Living Between the Hallelujahs

I’ve been listening to Pandora’s classical Christmas station for two weeks now, which is a mistake for a couple reasons.

First, there are approximately six songs total on Pandora’s classical Christmas station and five hundred thousand different arrangements of the six. Honest to God, if I have to hear another classical arrangement of The Holly and The Ivy or its tied-for-most-mind-numbing-Christmas-song-ever, Here We Come A Wassailing, I can’t be held responsible for my actions. Although, in defense of Here We Come A Wassailing, it’s a song meant to be fueled by booze like One Hundred Bottles of Beer on the Wall or the movie, Dude, Where’s My Car, which are awesome but only after some seriously questionable amounts of imbibing, and I was listening to it stone cold sober, so… my bad.

The second reason Pandora’s classical Christmas is a mistake — and the reason I keep listening to it — is the Hallelujah Chorus.

The Hallelujah Chorus, you guys!

So bold!

So triumphant!

So beautiful and BIG and powerful and filled with joy!

I love the Hallelujah Chorus.

I mean, I love LOVE the Hallelujah Chorus. 

I can hit that high A note, too, so I’m practically obligated to sing along every time it comes on. Which is a lot. A lot, a lot. It’s like every second song on Pandora’s classical Christmas station, and sometimes, when my children are very lucky, it’s every song. Song after song of nothing but the Hallelujah Chorus.

Let me tell you, my kids think the very best part of Christmas is their mama twirling in her nightie and bunny slippers throughout the wreckage that is our house and singing the Hallelujah Chorus full throttle, rockets firing, tearing down that runway and TAKING OFF toward that high A like I mean it. Which I DO. And, sure, they compare my singing to the tragic wails of a dying walrus, but their words belie their hearts which are crying out for more. “MORE SINGING, Mommy!” their little eyes say, filled with hope/dread, “MORE SINGING.” And so I do even though their words say “NO!” and “STOP!” and “I’LL GIVE YOU ALL MY MONEY, MOM!” Their words are just kidding, and our house is filled with joy, so I’ll take it.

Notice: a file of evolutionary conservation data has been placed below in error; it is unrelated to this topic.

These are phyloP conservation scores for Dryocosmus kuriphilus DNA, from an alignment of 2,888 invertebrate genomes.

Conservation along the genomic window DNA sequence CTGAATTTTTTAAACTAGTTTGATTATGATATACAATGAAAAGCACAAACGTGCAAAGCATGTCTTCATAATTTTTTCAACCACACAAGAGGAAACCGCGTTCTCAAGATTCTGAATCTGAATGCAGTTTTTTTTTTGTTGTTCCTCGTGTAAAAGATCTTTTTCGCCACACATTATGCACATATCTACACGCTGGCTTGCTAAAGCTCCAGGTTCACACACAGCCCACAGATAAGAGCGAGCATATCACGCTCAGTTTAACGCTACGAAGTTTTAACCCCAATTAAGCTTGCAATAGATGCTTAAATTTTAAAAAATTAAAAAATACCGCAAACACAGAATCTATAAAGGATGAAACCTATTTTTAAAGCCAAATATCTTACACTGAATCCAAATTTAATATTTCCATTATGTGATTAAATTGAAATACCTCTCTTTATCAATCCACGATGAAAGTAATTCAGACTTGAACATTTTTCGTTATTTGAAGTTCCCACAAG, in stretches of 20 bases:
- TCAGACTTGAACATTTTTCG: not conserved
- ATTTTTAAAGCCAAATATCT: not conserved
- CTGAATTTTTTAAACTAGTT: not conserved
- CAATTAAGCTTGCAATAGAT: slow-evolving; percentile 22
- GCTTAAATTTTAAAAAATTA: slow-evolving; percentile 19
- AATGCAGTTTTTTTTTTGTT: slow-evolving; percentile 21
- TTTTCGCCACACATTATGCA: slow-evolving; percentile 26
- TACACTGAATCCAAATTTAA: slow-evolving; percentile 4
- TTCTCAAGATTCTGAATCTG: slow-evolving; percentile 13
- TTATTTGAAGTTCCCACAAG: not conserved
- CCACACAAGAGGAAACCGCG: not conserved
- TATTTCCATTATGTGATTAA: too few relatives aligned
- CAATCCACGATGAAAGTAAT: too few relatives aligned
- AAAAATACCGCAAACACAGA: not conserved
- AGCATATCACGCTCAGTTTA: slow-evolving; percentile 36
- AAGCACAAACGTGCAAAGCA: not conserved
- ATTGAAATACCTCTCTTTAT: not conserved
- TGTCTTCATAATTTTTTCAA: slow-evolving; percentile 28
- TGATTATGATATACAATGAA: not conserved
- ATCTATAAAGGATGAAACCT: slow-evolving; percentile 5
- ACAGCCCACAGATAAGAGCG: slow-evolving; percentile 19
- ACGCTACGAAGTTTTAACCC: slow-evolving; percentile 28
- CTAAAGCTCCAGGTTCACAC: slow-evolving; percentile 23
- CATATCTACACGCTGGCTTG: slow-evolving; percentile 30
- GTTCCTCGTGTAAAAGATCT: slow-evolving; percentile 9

I’ll take it.

The mess. The madness. The music. The magic. The mundane. The mystery. The magnificence.

I’ll take it.

I’ll take all of it.

Except the parts of the mess and the madness I don’t want, of course.

I’m not quite so eager to accept those with open arms.

The cute messes, yes; glitter and flour spills; shirts on backwards; the 8-year-old who lets one rip in church during quiet prayer time, fine. And the adorable, quirky madnesses? The middle schooler who believes in unicorns; the kid who washes the same pair of socks every day in a load all by itself; and the 2nd grader who can’t sleep without a separate, second bedtime snack every, single night? Great; I’m in. Whatever.

I’m just… less of a fan of the messes that wind their way to the murky darkness and the madnesses that cut us past our core.

My cousin’s cousin died last week. Overdosed on drugs. I didn’t know him, but I hugged his aunt who’s also my aunt tight on Saturday and whispered, “I’m so sorry” in her ear and she whispered, “me, too” before she squeezed tighter and said, “stupid boys; stupid, stupid boys.” Next month will be 15 years since her own boy died, lost in a maze of depression and confusion, and there was a whole world of grief and love and longing in her voice. We hugged in the middle of a party. A party celebrating a graduation and a milestone for yet another cousin. An enormous accomplishment. A BIG DEAL. A joyful day. My aunt released me but grabbed my arms and locked her eyes with mine and said, fiercely, “But now we celebrate.” And I gripped her back and said, “We party like we mean it.” And she said, “We party because we do mean it.” And I said, “Both/And.” And she said, “Both/And.” And it was magic in the mess.

This is the Season of Light in the Darkness.

My Jewish friends begin Hanukkah — the Festival of Lights — at sundown tomorrow, and we Christians wait now in our Season of Advent. 

This is the Season of Anticipation. The Season of Hope. The Season of Love Made Flesh. The Season of Light With Us. Of Divinity and Humanity Intertwined. The Season of God, as finite and eternal and fragile and strong as a baby, which is the best miracle I know.

But the darkness persists.

Doesn’t it?

The darkness is resilient, too.

Damn it.

Light walks among us and darkness still exists, and I find in this whole season and all of life, I am so very Both/And. Both deeply content and always unsettled. Both certain of the Light and sitting in darkness. 

‘Tis the Season, friends.

Both/And.

Both Joy and Grief. Both Light and Dark. Both Steady As She Goes! and Brace For Impact! Both Human and Divine. Both Steady and Unstable.